both, upon
the discretion of the court.

Categories. - The cultural property of the country shall be categorized as follows:

a. National cultural treasures;

b. Important cultural property;
c. National historical shrine;
d. National historical landmark;
e. National historical monument; and
f. World heritage sites.


 Puente de Malagonlong
A declared historical site by the National Historical Institute, Malagonlong is a 445-foot-long
bridge built in 1840. It was the longest bridge ever made during the Spanish colonial era with
approximately 100,000 adobe blocks used.155 years after its construction, the bridge
remains a testimony to the excellent stone arch bridge craftsmanship that was its

The Tabon cave complex is located on Lipuun Point, Quezon, Palawan . It is a 138-hectares,
of rugged cliffs and deep slopes. Discovered by an American, the late Dr. Robert B. Fox and
team of Archaeologist from the National Museum in 1962.The discovery found here is
known as Taong Tabon


 Barong Tagalog
The Barong Tagalog is an embroidered formal shirt from the Philippines. It is very lightweight
and worn untucked (similar to a coat/dress shirt), over an undershirt. The term "Barong
Tagalog" literally means "a Tagalog dress" in the Tagalog language; the word "Tagalog"
refers to the ethnic group's traditional homeland in central and southern Luzon, and not
their language.

 The Blood Compact

Is an award-winning 1886 “historic and
historical' painting by Filipino painter Juan Luna. The Blood Compact portrays the 1565
Sandugo (blood compact ritual) between Rajah Sikatuna of Bohol and Miguel López de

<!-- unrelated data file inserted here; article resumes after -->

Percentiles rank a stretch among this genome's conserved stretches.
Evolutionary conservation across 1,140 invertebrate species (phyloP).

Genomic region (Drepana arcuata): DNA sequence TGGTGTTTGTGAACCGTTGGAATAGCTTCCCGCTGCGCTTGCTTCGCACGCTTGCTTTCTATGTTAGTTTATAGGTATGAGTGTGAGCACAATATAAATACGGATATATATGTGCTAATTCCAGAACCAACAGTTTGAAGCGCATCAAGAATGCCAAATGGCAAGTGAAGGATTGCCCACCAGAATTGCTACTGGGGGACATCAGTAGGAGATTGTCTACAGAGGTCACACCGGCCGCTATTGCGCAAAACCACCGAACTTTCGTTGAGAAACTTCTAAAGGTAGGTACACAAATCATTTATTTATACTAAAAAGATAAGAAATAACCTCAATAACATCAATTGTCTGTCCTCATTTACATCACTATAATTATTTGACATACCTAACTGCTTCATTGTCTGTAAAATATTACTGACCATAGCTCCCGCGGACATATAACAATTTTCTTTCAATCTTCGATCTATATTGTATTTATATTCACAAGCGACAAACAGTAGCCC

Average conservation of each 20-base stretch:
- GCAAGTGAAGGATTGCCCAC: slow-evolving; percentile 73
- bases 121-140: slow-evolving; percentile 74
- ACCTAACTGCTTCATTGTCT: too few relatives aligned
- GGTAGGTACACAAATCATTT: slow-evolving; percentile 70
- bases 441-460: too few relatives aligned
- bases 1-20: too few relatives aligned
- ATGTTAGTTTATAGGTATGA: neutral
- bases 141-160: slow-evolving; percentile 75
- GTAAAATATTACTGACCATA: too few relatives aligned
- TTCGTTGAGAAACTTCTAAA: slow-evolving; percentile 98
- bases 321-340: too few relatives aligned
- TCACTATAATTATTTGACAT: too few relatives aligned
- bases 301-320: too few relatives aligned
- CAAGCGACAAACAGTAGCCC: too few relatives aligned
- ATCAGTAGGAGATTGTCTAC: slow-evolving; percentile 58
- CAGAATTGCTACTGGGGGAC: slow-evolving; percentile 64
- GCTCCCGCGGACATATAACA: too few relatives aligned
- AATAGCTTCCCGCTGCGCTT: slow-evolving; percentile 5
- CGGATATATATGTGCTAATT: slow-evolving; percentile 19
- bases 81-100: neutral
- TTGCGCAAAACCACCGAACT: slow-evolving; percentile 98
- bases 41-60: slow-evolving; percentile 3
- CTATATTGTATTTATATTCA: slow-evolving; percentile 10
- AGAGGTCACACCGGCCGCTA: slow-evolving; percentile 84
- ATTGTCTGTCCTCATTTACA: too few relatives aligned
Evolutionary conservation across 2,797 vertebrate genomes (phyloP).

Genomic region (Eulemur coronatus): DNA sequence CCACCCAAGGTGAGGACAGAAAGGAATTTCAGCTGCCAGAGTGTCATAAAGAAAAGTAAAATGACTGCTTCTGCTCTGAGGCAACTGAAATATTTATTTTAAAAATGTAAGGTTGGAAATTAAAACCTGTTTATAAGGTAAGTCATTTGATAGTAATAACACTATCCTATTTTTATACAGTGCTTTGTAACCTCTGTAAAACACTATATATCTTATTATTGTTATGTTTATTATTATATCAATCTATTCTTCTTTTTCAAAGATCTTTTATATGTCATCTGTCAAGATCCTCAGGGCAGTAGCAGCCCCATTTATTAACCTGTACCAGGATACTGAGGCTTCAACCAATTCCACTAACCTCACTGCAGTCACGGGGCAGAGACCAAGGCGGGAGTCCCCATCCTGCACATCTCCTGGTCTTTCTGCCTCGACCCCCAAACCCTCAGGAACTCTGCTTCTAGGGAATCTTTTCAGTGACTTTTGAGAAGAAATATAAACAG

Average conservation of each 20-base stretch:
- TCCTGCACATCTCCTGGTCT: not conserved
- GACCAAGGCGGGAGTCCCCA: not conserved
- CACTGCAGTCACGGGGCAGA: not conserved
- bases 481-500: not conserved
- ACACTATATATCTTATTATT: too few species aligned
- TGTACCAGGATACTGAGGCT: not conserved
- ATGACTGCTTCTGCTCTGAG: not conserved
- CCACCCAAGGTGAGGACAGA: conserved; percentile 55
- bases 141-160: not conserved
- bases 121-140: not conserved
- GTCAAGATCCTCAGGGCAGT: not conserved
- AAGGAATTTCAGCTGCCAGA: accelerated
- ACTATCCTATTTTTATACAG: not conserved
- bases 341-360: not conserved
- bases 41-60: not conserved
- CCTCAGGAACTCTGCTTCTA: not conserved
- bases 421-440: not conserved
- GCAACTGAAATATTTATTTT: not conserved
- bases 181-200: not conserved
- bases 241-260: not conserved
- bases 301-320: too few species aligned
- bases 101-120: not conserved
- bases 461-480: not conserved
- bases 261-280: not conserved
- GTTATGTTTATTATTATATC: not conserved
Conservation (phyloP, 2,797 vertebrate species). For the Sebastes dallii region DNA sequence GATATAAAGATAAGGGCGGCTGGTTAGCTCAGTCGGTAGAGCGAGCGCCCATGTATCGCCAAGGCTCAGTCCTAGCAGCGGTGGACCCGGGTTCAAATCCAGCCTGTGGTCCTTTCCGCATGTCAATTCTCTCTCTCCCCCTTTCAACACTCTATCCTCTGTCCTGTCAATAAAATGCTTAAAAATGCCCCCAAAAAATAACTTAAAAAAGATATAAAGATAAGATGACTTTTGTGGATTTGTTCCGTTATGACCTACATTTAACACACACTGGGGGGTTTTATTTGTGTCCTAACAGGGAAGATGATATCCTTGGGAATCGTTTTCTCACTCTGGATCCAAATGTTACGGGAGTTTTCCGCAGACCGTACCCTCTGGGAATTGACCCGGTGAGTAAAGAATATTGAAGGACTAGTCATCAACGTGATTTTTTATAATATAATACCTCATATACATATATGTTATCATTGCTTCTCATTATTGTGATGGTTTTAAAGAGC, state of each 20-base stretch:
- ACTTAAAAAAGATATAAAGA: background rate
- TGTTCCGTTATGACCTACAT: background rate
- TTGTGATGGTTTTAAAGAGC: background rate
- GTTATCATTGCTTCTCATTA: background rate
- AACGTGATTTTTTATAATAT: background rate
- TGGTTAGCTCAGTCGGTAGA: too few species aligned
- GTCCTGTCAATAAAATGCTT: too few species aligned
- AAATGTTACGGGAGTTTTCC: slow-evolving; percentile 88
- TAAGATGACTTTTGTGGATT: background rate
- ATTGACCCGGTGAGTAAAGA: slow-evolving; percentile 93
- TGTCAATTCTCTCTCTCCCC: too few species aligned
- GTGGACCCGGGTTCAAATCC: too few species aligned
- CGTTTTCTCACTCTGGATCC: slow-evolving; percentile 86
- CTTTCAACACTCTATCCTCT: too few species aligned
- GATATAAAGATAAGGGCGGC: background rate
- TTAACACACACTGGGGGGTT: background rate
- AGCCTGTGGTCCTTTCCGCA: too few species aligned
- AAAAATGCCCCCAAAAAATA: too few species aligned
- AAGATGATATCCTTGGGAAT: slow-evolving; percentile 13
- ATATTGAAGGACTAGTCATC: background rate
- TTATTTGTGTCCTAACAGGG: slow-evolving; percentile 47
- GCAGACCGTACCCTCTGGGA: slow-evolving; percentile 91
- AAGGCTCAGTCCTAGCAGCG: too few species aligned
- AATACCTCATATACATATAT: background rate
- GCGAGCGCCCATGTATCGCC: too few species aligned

Legazpi, surrounded by other conquistadors. Rajah Sikatuna was described to be 'being
crowded out of the picture by Miguel López de Legazpi and his fellow conquistadores'.

 Aguinaldo Shrine
The Aguinaldo Shrine is the national shrine located in Kawit, Cavite in the Republic of the
Philippines, where the independence of the Philippines from Spain was declared on June 12,
1898. Aguinaldo's house is a mansion over 14,000 square feet (1,300 m2) in floor area
designed by Aguinaldo himself. The house, which features secret passages and hiding places
for documents and weapons, showcases how the revolutionary zeal infused even the
comfort of a Filipino home.


 Magellan's Cross
Is a Christian cross planted by Portuguese, and Spanish explorers as ordered by Ferdinand
Magellan upon arriving in Cebu in the Philippines on (depending on source) March 31, 1521
sign below the cross describes the original cross is encased inside the wooden cross that is
found in the center of the chapel. This is to protect the original cross from people who
chipped away parts of the cross for souvenir purposes or in the belief that the cross
possesses miraculous powers.


 Rizal Monument
Is a memorial monument in Rizal Park in Manila built to commemorate the Filipino
nationalist, Jose Rizal. The mausoleum consists of a standing bronze sculpture of the martyr,
with an obelisk as his backdrop, set on a pedestal upon which his remains are interred.